As the scientific name implies, Gray Tree Frogs are variable in color owing to their ability to camouflage themselves from gray to green, depending on the substrate they are sitting on. The degree of mottling varies. They can change from nearly black to nearly white. They change color at a slower rate than a chameleon. Dead Gray Tree Frogs and ones in unnatural surroundings are predominantly gray. They are relatively small compared to other North American frog species, typically attaining no more than 1.5 to 2 in. Their skin has a lumpy texture to it, giving them a warty appearance. They are virtually indistinguishable from the Cope's Gray Tree Frog, the only readily noticeable difference being their calls. Cope's Gray Tree Frog has a shorter, faster call. To learn a little more about the Gray's Tree Frog, click on the Gray's Tree Frog link to the right in labels.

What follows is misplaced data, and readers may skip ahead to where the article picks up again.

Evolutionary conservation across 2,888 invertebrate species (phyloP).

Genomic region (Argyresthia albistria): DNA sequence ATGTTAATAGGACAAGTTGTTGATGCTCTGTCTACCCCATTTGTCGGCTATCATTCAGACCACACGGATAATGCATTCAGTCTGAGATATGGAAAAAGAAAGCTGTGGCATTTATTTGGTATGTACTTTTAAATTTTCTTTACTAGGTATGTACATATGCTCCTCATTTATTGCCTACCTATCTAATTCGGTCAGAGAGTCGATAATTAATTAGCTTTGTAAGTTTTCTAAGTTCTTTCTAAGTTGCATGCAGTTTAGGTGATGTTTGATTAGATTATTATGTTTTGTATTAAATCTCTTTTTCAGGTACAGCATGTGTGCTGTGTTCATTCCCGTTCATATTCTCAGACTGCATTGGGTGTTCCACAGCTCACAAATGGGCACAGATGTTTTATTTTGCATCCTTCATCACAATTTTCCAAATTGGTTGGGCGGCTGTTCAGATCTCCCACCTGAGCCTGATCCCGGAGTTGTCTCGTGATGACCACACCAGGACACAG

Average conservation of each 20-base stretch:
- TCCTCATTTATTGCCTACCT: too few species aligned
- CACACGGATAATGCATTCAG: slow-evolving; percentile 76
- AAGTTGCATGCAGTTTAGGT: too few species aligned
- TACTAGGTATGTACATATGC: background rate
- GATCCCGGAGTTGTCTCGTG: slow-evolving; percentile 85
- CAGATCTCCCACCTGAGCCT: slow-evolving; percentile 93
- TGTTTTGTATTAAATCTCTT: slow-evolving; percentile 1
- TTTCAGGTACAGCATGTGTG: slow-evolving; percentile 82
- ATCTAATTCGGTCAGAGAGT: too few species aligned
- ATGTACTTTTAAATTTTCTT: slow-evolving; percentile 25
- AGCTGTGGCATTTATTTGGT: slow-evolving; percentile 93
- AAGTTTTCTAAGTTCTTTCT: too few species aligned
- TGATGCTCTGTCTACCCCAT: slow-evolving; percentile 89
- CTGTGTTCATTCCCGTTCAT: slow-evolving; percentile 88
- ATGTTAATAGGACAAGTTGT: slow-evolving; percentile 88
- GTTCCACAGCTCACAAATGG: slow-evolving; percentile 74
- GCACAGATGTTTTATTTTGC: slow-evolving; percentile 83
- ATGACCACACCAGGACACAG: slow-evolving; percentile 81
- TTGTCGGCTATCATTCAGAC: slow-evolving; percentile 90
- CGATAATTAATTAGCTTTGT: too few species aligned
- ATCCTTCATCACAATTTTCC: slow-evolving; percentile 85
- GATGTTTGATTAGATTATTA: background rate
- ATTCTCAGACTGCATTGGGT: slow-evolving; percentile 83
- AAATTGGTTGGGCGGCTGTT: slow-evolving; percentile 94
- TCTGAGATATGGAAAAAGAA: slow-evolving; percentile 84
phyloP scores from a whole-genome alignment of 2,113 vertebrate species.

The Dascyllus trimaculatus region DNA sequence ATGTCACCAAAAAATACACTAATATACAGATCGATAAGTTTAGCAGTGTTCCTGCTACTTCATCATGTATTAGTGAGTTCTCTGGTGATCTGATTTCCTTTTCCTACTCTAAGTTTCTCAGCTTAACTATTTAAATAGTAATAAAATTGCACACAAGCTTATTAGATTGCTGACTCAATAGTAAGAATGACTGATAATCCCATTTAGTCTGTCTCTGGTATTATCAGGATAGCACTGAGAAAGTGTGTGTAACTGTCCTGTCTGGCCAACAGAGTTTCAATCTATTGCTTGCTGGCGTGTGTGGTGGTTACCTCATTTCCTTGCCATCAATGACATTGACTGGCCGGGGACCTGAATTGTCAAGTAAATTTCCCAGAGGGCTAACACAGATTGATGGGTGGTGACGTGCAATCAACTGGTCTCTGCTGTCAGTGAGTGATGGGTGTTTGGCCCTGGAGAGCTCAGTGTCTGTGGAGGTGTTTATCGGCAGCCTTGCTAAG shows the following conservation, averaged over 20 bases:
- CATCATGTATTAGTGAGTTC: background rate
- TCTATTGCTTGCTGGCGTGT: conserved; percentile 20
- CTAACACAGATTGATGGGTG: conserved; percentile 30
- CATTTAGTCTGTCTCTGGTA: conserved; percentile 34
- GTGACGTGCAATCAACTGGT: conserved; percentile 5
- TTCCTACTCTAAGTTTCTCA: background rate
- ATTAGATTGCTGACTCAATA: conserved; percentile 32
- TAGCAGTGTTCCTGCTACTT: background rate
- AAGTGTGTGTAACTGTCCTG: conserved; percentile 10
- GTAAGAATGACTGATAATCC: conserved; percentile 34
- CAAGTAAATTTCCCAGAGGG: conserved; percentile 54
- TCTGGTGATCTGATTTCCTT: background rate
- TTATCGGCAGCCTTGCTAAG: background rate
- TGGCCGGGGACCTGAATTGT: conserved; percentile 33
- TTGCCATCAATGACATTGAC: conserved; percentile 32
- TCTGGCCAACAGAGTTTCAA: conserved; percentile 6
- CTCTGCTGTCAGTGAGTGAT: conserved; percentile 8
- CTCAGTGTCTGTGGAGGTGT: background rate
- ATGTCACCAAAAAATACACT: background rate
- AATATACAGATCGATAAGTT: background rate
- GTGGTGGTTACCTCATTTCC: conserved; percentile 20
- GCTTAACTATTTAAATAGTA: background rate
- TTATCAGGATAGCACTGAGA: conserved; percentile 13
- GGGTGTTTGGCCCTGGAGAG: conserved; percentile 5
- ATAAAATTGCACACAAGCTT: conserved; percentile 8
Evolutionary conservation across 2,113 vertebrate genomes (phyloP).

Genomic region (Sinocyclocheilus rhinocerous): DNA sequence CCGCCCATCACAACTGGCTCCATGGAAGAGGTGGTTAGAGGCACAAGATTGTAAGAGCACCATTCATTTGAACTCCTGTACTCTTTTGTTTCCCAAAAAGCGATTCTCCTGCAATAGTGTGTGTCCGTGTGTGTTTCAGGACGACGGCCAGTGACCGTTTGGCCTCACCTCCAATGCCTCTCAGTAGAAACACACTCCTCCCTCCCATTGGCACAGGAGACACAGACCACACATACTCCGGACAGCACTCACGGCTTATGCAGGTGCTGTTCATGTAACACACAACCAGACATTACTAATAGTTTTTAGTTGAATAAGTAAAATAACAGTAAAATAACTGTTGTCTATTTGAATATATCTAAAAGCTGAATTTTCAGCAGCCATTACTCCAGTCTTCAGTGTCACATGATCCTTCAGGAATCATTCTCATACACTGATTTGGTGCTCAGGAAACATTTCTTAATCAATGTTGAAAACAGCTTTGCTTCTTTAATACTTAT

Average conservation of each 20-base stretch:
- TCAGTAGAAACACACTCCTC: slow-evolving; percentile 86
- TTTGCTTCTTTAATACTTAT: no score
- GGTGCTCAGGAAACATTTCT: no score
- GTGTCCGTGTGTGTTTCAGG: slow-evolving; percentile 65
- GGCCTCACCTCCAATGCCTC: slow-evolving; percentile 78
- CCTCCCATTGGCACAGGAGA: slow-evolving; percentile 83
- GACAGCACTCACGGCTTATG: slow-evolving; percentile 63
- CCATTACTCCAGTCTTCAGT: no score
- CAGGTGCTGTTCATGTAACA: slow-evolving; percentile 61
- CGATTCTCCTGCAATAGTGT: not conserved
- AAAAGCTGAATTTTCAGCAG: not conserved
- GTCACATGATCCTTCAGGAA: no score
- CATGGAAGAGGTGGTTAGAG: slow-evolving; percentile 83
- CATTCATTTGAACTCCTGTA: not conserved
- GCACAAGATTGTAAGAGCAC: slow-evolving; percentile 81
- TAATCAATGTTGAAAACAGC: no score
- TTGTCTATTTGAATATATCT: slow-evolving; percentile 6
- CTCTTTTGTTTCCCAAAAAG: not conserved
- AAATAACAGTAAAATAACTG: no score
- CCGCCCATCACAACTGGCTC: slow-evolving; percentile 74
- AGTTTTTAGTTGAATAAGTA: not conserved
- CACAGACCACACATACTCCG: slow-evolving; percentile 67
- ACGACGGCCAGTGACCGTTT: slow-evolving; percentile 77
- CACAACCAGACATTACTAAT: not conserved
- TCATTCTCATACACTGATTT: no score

June 12, 2011

White Bearded Iris

These White Bearded Irises where given to me. We did not know what color they were or if they would even bloom as they had not bloomed in the yard that I received them from.

The word Iris means a rainbow. Iris is the flower of the Greek Goddess Iris who is the messenger of Love. In the language of flowers Iris symbolizes eloquence.

Irises are wonderful garden plants. Irises come many colors: blue and purple, white and yellow, pink and orange, brown and red, and even black.

The genus Iris has about 200 species and is native of North Temperate regions of the world. The habitat of iris also varies a lot. Some irises grow in deserts, some in swamps, some in the cold far north, and many in temperate climates. Bearded Iris and Siberian Iris are two of the most common types of iris grown.



White Iris symbolizes purity.



Since Iris is the Greek goddess for the Messenger of Love, her sacred flower is considered the symbol of communication and messages. Therefore the flower iris in the language of flowers symbolizes eloquence. Based on their color, iris conveys varied messages. Purple iris is symbolic of wisdom and compliments. Blue iris symbolizes faith and hope. Yellow iris symbolizes passion. A gift of iris can be used to convey many emotions.